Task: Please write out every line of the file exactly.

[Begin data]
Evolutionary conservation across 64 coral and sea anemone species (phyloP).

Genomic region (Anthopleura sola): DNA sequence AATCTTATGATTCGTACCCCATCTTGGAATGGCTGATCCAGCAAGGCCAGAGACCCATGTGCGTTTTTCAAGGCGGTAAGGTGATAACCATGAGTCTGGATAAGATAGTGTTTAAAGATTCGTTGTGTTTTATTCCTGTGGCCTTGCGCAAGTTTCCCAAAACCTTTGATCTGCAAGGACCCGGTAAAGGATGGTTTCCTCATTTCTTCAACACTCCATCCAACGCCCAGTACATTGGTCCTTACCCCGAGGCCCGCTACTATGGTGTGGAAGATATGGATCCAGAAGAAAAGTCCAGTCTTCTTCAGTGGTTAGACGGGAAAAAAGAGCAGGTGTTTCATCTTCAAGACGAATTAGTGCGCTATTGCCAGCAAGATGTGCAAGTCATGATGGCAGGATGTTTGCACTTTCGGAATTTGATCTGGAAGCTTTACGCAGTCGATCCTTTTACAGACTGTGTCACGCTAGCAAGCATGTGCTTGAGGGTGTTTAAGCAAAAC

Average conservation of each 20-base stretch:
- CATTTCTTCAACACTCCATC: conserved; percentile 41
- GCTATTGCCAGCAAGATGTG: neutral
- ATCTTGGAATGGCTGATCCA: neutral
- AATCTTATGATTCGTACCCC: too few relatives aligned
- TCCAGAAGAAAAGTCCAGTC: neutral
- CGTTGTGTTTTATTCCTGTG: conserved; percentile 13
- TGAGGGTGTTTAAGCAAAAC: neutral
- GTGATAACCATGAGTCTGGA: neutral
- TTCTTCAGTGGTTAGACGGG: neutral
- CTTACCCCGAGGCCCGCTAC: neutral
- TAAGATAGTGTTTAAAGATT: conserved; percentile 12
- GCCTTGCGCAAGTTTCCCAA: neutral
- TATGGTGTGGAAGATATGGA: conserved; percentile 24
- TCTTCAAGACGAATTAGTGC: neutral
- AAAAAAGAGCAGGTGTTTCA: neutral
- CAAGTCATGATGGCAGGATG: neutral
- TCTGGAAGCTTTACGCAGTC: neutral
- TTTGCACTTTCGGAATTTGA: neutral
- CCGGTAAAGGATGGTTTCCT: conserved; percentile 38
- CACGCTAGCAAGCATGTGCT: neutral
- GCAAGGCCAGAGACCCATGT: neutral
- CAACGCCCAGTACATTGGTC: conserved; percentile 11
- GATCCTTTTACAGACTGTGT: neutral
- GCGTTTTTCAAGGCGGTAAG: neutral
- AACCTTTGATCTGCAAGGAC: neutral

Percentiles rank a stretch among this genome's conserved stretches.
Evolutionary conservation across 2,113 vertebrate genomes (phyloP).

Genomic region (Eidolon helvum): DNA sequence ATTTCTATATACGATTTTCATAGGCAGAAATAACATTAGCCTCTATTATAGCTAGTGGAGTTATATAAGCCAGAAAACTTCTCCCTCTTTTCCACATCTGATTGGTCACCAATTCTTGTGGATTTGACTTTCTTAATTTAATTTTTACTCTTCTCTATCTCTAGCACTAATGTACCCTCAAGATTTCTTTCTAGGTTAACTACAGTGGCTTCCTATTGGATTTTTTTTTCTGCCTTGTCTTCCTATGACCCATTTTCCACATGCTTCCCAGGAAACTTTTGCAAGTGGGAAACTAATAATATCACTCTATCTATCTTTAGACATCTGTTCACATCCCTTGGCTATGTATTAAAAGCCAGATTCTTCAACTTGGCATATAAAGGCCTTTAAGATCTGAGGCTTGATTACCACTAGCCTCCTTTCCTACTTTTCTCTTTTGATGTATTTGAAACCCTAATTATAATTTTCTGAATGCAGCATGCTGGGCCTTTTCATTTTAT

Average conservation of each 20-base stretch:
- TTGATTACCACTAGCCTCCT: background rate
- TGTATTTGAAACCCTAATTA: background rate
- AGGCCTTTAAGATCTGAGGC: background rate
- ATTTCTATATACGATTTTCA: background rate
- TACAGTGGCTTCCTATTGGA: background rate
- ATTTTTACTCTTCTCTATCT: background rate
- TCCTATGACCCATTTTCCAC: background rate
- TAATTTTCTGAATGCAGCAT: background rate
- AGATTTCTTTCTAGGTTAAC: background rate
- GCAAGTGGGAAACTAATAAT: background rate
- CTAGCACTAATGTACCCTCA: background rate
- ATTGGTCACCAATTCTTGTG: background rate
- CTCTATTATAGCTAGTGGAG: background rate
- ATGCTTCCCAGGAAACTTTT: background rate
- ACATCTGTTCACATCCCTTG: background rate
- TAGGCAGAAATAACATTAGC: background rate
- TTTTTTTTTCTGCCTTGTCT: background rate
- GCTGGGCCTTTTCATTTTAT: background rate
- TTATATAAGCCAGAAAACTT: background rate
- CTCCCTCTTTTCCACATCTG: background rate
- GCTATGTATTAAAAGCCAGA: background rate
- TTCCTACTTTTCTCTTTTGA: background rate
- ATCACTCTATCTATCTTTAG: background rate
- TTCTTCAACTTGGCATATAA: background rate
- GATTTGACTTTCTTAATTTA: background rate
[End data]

Evolutionary conservation across 64 coral and sea anemone species (phyloP).

Genomic region (Anthopleura sola): DNA sequence AATCTTATGATTCGTACCCCATCTTGGAATGGCTGATCCAGCAAGGCCAGAGACCCATGTGCGTTTTTCAAGGCGGTAAGGTGATAACCATGAGTCTGGATAAGATAGTGTTTAAAGATTCGTTGTGTTTTATTCCTGTGGCCTTGCGCAAGTTTCCCAAAACCTTTGATCTGCAAGGACCCGGTAAAGGATGGTTTCCTCATTTCTTCAACACTCCATCCAACGCCCAGTACATTGGTCCTTACCCCGAGGCCCGCTACTATGGTGTGGAAGATATGGATCCAGAAGAAAAGTCCAGTCTTCTTCAGTGGTTAGACGGGAAAAAAGAGCAGGTGTTTCATCTTCAAGACGAATTAGTGCGCTATTGCCAGCAAGATGTGCAAGTCATGATGGCAGGATGTTTGCACTTTCGGAATTTGATCTGGAAGCTTTACGCAGTCGATCCTTTTACAGACTGTGTCACGCTAGCAAGCATGTGCTTGAGGGTGTTTAAGCAAAAC

Average conservation of each 20-base stretch:
- CATTTCTTCAACACTCCATC: conserved; percentile 41
- GCTATTGCCAGCAAGATGTG: neutral
- ATCTTGGAATGGCTGATCCA: neutral
- AATCTTATGATTCGTACCCC: too few relatives aligned
- TCCAGAAGAAAAGTCCAGTC: neutral
- CGTTGTGTTTTATTCCTGTG: conserved; percentile 13
- TGAGGGTGTTTAAGCAAAAC: neutral
- GTGATAACCATGAGTCTGGA: neutral
- TTCTTCAGTGGTTAGACGGG: neutral
- CTTACCCCGAGGCCCGCTAC: neutral
- TAAGATAGTGTTTAAAGATT: conserved; percentile 12
- GCCTTGCGCAAGTTTCCCAA: neutral
- TATGGTGTGGAAGATATGGA: conserved; percentile 24
- TCTTCAAGACGAATTAGTGC: neutral
- AAAAAAGAGCAGGTGTTTCA: neutral
- CAAGTCATGATGGCAGGATG: neutral
- TCTGGAAGCTTTACGCAGTC: neutral
- TTTGCACTTTCGGAATTTGA: neutral
- CCGGTAAAGGATGGTTTCCT: conserved; percentile 38
- CACGCTAGCAAGCATGTGCT: neutral
- GCAAGGCCAGAGACCCATGT: neutral
- CAACGCCCAGTACATTGGTC: conserved; percentile 11
- GATCCTTTTACAGACTGTGT: neutral
- GCGTTTTTCAAGGCGGTAAG: neutral
- AACCTTTGATCTGCAAGGAC: neutral

Percentiles rank a stretch among this genome's conserved stretches.
Evolutionary conservation across 2,113 vertebrate genomes (phyloP).

Genomic region (Eidolon helvum): DNA sequence ATTTCTATATACGATTTTCATAGGCAGAAATAACATTAGCCTCTATTATAGCTAGTGGAGTTATATAAGCCAGAAAACTTCTCCCTCTTTTCCACATCTGATTGGTCACCAATTCTTGTGGATTTGACTTTCTTAATTTAATTTTTACTCTTCTCTATCTCTAGCACTAATGTACCCTCAAGATTTCTTTCTAGGTTAACTACAGTGGCTTCCTATTGGATTTTTTTTTCTGCCTTGTCTTCCTATGACCCATTTTCCACATGCTTCCCAGGAAACTTTTGCAAGTGGGAAACTAATAATATCACTCTATCTATCTTTAGACATCTGTTCACATCCCTTGGCTATGTATTAAAAGCCAGATTCTTCAACTTGGCATATAAAGGCCTTTAAGATCTGAGGCTTGATTACCACTAGCCTCCTTTCCTACTTTTCTCTTTTGATGTATTTGAAACCCTAATTATAATTTTCTGAATGCAGCATGCTGGGCCTTTTCATTTTAT

Average conservation of each 20-base stretch:
- TTGATTACCACTAGCCTCCT: background rate
- TGTATTTGAAACCCTAATTA: background rate
- AGGCCTTTAAGATCTGAGGC: background rate
- ATTTCTATATACGATTTTCA: background rate
- TACAGTGGCTTCCTATTGGA: background rate
- ATTTTTACTCTTCTCTATCT: background rate
- TCCTATGACCCATTTTCCAC: background rate
- TAATTTTCTGAATGCAGCAT: background rate
- AGATTTCTTTCTAGGTTAAC: background rate
- GCAAGTGGGAAACTAATAAT: background rate
- CTAGCACTAATGTACCCTCA: background rate
- ATTGGTCACCAATTCTTGTG: background rate
- CTCTATTATAGCTAGTGGAG: background rate
- ATGCTTCCCAGGAAACTTTT: background rate
- ACATCTGTTCACATCCCTTG: background rate
- TAGGCAGAAATAACATTAGC: background rate
- TTTTTTTTTCTGCCTTGTCT: background rate
- GCTGGGCCTTTTCATTTTAT: background rate
- TTATATAAGCCAGAAAACTT: background rate
- CTCCCTCTTTTCCACATCTG: background rate
- GCTATGTATTAAAAGCCAGA: background rate
- TTCCTACTTTTCTCTTTTGA: background rate
- ATCACTCTATCTATCTTTAG: background rate
- TTCTTCAACTTGGCATATAA: background rate
- GATTTGACTTTCTTAATTTA: background rate